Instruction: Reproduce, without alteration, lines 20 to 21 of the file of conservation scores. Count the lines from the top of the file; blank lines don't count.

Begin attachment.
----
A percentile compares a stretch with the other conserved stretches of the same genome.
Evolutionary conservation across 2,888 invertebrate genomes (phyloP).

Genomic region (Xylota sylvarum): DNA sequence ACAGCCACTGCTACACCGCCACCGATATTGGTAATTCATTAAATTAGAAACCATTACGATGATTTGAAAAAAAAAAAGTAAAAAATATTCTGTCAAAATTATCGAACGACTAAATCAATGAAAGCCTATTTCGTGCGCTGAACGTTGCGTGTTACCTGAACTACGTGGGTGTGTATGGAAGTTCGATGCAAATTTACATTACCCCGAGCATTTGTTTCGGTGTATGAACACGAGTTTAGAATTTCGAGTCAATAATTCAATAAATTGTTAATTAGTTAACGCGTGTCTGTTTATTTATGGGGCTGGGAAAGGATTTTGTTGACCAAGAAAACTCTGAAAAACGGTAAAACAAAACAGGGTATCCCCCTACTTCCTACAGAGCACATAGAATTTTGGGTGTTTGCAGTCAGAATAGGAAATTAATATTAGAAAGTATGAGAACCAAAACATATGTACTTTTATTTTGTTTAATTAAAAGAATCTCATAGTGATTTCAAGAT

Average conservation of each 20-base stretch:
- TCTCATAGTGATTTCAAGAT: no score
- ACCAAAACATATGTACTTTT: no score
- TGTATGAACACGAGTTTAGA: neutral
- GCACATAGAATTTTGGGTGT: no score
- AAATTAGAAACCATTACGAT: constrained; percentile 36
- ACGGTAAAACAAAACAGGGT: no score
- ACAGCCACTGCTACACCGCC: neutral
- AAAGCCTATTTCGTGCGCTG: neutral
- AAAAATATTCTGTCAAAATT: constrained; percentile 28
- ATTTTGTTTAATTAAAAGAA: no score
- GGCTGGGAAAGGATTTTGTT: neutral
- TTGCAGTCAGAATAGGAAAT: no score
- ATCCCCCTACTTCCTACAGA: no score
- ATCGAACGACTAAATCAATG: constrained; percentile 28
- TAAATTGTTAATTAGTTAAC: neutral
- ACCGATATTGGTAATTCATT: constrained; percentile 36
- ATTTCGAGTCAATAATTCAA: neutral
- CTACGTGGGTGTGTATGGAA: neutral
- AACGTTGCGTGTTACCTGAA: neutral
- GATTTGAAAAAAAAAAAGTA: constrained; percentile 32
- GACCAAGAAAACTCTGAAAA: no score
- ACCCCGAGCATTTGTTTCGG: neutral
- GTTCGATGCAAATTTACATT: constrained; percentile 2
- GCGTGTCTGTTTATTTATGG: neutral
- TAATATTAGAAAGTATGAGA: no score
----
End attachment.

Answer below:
- ACCGATATTGGTAATTCATT: constrained; percentile 36
- ATTTCGAGTCAATAATTCAA: neutral